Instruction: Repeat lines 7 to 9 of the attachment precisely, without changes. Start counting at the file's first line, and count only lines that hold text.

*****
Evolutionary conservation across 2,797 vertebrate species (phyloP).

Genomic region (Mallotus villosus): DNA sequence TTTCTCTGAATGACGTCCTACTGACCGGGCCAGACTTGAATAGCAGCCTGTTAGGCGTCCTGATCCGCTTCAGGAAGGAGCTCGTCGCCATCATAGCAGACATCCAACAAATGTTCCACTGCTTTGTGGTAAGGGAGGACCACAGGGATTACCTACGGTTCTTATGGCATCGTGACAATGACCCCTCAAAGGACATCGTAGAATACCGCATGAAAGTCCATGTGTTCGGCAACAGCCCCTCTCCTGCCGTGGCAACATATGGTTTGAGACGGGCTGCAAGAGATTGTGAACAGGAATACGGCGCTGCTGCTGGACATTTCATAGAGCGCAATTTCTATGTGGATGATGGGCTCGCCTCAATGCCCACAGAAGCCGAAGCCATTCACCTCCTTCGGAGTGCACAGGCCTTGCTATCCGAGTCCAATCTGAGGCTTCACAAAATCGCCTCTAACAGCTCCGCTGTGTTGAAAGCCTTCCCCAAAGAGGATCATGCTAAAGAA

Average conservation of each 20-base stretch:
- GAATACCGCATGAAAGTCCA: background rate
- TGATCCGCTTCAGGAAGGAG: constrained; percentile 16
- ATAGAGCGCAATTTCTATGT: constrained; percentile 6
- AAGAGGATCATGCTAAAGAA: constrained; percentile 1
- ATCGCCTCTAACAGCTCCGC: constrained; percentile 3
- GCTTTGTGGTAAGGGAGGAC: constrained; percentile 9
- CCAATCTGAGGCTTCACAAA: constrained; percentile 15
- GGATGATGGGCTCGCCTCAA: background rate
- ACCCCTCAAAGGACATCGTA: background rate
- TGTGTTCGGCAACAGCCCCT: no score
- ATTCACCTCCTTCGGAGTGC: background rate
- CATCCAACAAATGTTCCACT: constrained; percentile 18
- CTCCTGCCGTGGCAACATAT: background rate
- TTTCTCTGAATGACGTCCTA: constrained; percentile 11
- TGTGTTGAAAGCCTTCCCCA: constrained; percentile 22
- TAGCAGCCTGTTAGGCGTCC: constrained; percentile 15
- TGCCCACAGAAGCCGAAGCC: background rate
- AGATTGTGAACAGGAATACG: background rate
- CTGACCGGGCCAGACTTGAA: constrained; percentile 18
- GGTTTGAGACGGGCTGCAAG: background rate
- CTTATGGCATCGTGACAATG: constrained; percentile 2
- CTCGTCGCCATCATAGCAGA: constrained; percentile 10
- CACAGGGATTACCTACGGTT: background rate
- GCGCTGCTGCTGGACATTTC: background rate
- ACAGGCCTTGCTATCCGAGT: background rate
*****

- AAGAGGATCATGCTAAAGAA: constrained; percentile 1
- ATCGCCTCTAACAGCTCCGC: constrained; percentile 3
- GCTTTGTGGTAAGGGAGGAC: constrained; percentile 9